UN Report on Human Rights in Iraq Draws US Denunciation


By Joshua Partlow

Washington Post
April 26, 2007

A new human rights report by the United Nations mission in Iraq described high levels of ongoing violence, an unfair and potentially abusive detainee system and a country suffering a "breakdown in law and order." The report upset the U.S. Embassy here, which characterized it as inaccurate and not credible.

The 30-page report by the U.N. Assistance Mission for Iraq, an appraisal of human rights conditions from January through March, said the Iraqi government is up against "immense security challenges in the face of growing violence and armed opposition to its authority and the rapidly worsening humanitarian crisis."

For the first time, the United Nations did not include civilian death tolls, statistics that are usually provided to it by the Health Ministry and the Medico-Legal Institute in Baghdad. The data have become a key gauge of the level of violence in Iraq. In the last report, the United Nations said 34,452 Iraqi civilians had died violently in 2006, a number that the Iraqi government later said was exaggerated. The report said the Iraqi government told the United Nations "that it had decided against providing the data, although no substantive explanation or justification was provided."

Two U.S. Embassy officials, who spoke on condition of anonymity, convened a conference call with reporters to criticize the report. "There are numerous factual inaccuracies," one official said. The officials said they did not believe the Iraqi government was trying to withhold information but is attempting to consolidate the death toll figures into some "verifiable system." "If the prime minister's office has decided that they want to consolidate, then they should have consolidated," said Said Arikat, a U.N. spokesman in Baghdad. "These figures are important."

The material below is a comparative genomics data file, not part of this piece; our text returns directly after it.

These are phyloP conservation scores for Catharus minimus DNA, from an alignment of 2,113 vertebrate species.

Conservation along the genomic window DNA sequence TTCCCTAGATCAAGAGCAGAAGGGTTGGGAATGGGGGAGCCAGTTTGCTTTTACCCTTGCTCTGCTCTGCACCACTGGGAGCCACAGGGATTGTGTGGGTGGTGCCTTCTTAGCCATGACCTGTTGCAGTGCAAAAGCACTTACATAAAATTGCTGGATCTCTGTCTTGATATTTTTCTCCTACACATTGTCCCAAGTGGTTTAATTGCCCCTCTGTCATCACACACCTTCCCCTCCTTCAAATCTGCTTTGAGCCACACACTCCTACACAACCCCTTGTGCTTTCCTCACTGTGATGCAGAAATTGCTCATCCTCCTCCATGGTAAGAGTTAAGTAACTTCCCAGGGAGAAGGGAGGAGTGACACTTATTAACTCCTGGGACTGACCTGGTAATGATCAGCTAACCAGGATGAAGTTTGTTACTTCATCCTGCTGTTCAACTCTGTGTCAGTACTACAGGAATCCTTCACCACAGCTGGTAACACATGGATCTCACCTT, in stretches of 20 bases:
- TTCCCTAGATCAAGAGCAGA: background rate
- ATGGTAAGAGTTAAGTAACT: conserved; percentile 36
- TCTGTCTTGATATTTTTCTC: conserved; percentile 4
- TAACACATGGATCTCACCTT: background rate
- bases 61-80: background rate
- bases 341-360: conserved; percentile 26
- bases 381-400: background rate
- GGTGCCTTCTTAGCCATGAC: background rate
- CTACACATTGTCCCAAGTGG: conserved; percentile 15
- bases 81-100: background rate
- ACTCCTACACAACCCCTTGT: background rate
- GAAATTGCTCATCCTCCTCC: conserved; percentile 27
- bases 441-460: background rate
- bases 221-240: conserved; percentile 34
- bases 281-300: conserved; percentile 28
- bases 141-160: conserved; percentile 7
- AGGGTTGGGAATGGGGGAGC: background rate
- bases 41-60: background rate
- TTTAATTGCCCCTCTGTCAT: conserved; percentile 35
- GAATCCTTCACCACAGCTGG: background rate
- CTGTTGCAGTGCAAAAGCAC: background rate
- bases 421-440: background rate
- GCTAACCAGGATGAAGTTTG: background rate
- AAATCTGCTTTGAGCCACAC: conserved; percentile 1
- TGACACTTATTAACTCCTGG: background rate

The United Nations said that by the end of March, 37,641 people were being detained throughout Iraq, including 17,898 in U.S. custody and 17,063 spread across the Iraqi ministries of Justice, Interior and Defense. It expressed concern about the U.S. military's "indefinite internment of detainees" and people "held for prolonged periods effectively without charge or trial."

Current procedures dictate that "security internees are denied access to defense counsel during first 60 days of internment," the report said. It also cited the "continuing failure of the Iraqi government as a whole to seriously address issues relating to detainee abuse and conditions of detention."

The embassy officials disputed the 60-day figure, saying that visitors usually cannot meet with detainees in U.S. custody for 30 days but that exceptions are made for attorneys. A U.S. military spokesman said in an e-mail that there are no time limitations on allowing Iraqi defense attorneys access to clients.

Ivana Vuco, a U.N. human rights officer in Baghdad, said: "We are aware of the fact that they have U.S. lawyers deal with the detainees' cases. However, what we are saying is that detainees have not been allowed to have their own lawyers present, which is the process that we would advocate for."

Violence continued Wednesday as a suicide bomber detonated explosives inside an Iraqi police station in Balad Ruz in volatile Diyala province, northeast of Baghdad. News services reported that at least four policemen were killed and 16 others were injured in the attack.

More Information on Iraq
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